Controversy Builds About the Prevalence of PTSD in Vietnam Veterans


Controversy Builds About the Prevalence of PTSD in Vietnam Veterans  Controversy Builds About the Prevalence of PTSD in Vietnam Veterans  

Newswise — Controversy continues to swirl concerning the findings of a landmark study that estimated the percentage of Vietnam veterans suffering from posttraumatic stress disorder (PTSD).

Traumatic stress experts have renewed a clash over the results of the 1988 National Vietnam Veterans Readjustment Study (NVVRS), which originally estimated that 30.9 percent of veterans endure the effects of PTSD during their lifetime, and that 15.2 percent still suffered from PTSD more then ten years after the war. The actual prevalence of PTSD in veterans is vigorously debated among the field’s leading researchers, with long-lasting public policy implications for veterans of all U.S. wars, including the current conflict in Iraq.

New opinions by several parties involved are reported in the August issue of the Journal of Traumatic Stress, published by the International Society of Traumatic Stress Studies (ISTSS).

Bruce P. Dohrenwend, PhD, of Columbia University, et al. conducted a recent reanalysis of the NVVRS, which found an 18.7 percent prevalence rate of lifetime war-related PTSD and 9.2 percent of current PTSD at the time of the study. The authors say that the finding of lower rates is the result only of differences in the definition of the disorder and does not represent a significantly lower total number of soldiers impacted…


The key finding of their study, according to Dohrenwend et al., was that the NVVRS confirms a “strong dose/response relationship between severity of exposure to war-zone stressors and PTSD.” The more soldiers are exposed to the horrors of war, the more likely they are to suffer from posttraumatic stress.

Richard J. McNally, PhD, of Harvard University, argues that the original NVVRS and the more recent Dohrenwend reanalysis overestimated the prevalence of PTSD in veterans by using faulty criteria for diagnosing the disorder. According to McNally, 5.4 percent of Vietnam veterans showed clinically significant functional impairment at the time of the NVVRS study.

“Eliminating cases who exhibit no functional impairment is an important way to address a chief concern of the NVVRS’s critics,” said McNally. “Not all emotional changes wrought by serving in a war zone are symptoms of disease or disorder.”

A number of experts disagree with McNally’s interpretation of the data, including the original authors of the NVVRS study. William E. Schlenger, PhD, of Duke University Medical Center, et al., claim McNally misrepresents the findings of Dohrenwend et al.’s analysis.

“[McNally’s] erroneous statements and misrepresentations seem clearly to be not random,” said Schlenger et al. “Instead, they appear to have been crafted to support a specific bias that has significant policy implications, i.e. that PTSD prevalence among Vietnam veterans is a minor problem, and the real problem is veterans faking combat exposure and PTSD symptoms to qualify for service-connected disability.”

According to Dean Kilpatrick, PhD, of the National Crime Victims Research and Treatment Center Medical University, “In my view, the reexamination by Dohrenwend and colleagues is a major contribution to this public policy debate…It confirms that most veterans of the Vietnam War were resilient, but that an important subset continued to have PTSD over a decade after the war was over.”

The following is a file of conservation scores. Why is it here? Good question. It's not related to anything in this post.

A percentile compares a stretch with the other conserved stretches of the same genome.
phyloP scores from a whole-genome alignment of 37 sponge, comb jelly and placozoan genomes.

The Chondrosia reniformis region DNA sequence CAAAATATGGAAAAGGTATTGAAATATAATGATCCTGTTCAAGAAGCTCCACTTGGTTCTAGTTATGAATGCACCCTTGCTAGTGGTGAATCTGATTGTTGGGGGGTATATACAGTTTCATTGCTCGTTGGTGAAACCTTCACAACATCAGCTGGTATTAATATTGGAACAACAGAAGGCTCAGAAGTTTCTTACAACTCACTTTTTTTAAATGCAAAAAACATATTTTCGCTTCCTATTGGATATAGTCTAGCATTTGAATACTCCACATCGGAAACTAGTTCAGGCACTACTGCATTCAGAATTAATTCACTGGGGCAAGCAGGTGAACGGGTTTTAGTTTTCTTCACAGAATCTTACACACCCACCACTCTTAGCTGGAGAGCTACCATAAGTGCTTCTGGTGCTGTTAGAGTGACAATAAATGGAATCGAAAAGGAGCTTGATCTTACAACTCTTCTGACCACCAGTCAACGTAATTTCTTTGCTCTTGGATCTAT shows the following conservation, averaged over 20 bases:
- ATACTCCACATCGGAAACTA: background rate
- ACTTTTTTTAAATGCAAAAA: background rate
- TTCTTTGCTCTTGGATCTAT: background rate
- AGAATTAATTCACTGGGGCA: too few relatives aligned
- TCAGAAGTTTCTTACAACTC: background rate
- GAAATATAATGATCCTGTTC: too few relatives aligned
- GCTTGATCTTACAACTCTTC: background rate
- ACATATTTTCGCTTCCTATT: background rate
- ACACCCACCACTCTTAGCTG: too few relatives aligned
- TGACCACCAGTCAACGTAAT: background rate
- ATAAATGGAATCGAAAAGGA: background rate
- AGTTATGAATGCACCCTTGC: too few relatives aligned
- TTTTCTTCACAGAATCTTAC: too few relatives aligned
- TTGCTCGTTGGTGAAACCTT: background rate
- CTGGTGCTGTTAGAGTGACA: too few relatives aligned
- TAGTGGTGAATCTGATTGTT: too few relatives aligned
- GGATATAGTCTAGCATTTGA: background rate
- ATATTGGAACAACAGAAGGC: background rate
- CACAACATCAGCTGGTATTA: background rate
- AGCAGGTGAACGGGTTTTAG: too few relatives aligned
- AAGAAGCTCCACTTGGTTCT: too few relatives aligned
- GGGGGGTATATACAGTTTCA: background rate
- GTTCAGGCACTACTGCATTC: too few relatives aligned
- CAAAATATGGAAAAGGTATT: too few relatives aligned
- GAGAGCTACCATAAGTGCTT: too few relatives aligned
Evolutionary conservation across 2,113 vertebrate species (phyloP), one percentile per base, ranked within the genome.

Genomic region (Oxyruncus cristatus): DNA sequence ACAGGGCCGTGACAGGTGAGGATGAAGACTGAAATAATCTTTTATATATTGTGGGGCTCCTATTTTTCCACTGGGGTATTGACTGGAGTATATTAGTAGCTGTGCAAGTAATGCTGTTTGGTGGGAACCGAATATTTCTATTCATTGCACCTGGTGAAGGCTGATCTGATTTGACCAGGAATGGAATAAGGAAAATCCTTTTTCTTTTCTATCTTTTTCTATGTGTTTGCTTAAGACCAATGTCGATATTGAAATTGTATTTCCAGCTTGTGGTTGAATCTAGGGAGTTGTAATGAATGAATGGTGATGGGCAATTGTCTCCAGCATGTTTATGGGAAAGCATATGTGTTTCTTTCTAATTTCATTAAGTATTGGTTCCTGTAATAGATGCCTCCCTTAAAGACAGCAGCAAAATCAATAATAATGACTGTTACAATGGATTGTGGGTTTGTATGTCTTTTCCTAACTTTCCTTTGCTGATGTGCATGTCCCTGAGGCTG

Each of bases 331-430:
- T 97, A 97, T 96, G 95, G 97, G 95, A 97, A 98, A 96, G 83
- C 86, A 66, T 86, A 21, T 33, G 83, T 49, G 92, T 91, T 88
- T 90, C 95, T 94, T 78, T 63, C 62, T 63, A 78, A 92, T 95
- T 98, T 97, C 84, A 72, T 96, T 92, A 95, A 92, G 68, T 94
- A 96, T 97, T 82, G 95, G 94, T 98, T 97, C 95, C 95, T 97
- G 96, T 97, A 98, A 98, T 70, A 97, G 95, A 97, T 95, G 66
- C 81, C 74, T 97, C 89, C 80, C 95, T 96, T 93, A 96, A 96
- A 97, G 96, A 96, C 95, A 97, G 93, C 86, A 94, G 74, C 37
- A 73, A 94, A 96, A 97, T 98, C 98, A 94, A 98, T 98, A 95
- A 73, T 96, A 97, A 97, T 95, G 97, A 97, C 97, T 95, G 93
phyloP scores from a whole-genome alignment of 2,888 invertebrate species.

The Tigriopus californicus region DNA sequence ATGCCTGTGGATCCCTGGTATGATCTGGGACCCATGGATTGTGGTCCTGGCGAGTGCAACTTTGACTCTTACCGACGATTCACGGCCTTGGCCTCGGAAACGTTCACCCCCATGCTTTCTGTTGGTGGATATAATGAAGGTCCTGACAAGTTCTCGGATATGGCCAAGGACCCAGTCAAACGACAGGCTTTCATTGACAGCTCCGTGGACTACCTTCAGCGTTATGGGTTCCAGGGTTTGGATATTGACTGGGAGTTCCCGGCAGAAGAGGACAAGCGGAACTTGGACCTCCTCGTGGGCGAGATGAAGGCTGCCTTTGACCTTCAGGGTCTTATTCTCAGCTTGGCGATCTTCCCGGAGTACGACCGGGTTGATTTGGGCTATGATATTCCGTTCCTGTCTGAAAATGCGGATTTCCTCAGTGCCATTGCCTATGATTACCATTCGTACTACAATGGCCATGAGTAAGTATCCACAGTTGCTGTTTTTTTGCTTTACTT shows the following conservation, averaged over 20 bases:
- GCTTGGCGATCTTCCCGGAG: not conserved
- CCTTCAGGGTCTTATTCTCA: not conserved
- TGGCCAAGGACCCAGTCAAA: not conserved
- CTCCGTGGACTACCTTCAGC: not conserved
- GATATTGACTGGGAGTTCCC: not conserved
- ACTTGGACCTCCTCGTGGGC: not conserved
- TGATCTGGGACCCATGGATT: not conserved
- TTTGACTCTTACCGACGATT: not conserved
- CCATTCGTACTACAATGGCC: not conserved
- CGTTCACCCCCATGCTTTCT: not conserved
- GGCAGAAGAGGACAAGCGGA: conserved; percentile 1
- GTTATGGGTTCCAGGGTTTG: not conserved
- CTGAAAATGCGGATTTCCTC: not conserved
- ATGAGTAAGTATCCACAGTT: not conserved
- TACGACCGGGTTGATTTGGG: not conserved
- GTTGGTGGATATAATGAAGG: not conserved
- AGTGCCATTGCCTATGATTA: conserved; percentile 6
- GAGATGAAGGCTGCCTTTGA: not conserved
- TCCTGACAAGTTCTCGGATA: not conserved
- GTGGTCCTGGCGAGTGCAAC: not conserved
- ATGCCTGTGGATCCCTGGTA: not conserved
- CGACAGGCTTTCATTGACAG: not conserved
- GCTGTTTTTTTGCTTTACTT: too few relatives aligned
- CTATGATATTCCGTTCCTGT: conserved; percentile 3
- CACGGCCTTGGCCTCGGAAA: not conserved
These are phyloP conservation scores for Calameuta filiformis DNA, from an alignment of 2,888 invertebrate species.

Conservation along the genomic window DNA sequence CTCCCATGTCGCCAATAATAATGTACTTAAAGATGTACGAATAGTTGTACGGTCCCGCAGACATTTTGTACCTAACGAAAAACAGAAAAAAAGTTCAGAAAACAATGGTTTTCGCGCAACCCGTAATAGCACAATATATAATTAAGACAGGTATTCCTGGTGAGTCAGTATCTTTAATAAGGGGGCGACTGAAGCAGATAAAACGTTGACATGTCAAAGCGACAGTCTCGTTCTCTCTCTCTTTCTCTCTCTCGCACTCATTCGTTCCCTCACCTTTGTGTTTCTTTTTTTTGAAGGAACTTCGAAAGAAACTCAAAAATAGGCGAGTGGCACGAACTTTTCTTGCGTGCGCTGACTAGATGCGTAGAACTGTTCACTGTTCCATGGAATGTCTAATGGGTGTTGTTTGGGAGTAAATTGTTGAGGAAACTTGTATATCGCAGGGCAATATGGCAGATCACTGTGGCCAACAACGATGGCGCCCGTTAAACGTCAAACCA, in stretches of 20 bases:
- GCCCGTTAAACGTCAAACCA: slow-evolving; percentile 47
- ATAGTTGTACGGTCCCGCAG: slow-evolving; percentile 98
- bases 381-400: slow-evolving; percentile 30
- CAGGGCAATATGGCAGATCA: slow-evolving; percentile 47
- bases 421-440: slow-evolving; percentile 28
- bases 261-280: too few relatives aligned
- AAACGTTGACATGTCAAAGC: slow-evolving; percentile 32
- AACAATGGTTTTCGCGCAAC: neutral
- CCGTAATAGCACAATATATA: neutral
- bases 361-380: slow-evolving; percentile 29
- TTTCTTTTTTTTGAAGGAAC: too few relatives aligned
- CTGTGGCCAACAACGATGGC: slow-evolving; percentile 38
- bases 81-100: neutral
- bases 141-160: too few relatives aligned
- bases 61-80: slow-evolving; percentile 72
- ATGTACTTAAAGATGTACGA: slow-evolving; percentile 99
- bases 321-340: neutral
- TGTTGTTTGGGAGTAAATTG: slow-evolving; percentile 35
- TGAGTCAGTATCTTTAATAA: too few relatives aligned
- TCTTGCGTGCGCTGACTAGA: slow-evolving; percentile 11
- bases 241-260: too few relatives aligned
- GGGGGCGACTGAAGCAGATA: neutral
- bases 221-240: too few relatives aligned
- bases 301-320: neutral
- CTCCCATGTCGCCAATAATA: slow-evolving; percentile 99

Despite disagreements on numbers and methods, the experts concur that the government has a responsibility to adequately treat veterans with PTSD. “Regardless of [frequency], the central issue is whether resources are sufficient to meet current demand,” said McNally. “The key question is, 'If a veteran seeks mental health care, will that be able to obtain prompt access to state-of-the-art, evidence-based [care]?' If not, then we must increase resources."

The International Society for Traumatic Stress Studies is an international multidisciplinary, professional membership organization that promotes advancement and exchange of knowledge about severe stress and trauma.


Go to original article

"Go to Original" links are provided as a convenience to our readers and allow for verification of authenticity. However, as originating pages are often updated by their originating host sites, the versions posted on VT may not match the versions our readers view when clicking the "Go to Original" links.

(In accordance with Title 17 U.S.C. Section 107, this material is distributed without profit to those who have expressed a prior interest in receiving the included information for research and educational purposes. VT has no affiliation whatsoever with the originator of this article nor is VT endorsed or sponsored by the originator.)


We See The World From All Sides and Want YOU To Be Fully Informed
In fact, intentional disinformation is a disgraceful scourge in media today. So to assuage any possible errant incorrect information posted herein, we strongly encourage you to seek corroboration from other non-VT sources before forming an educated opinion.

About VT - Policies & Disclosures - Comment Policy
Due to the nature of uncensored content posted by VT's fully independent international writers, VT cannot guarantee absolute validity. All content is owned by the author exclusively. Expressed opinions are NOT necessarily the views of VT, other authors, affiliates, advertisers, sponsors, partners, or technicians. Some content may be satirical in nature. All images are the full responsibility of the article author and NOT VT.
Previous articleNational Inspection & Consultants Joins
Next articleVeteran's mailbox stuffed with checks, Chiclets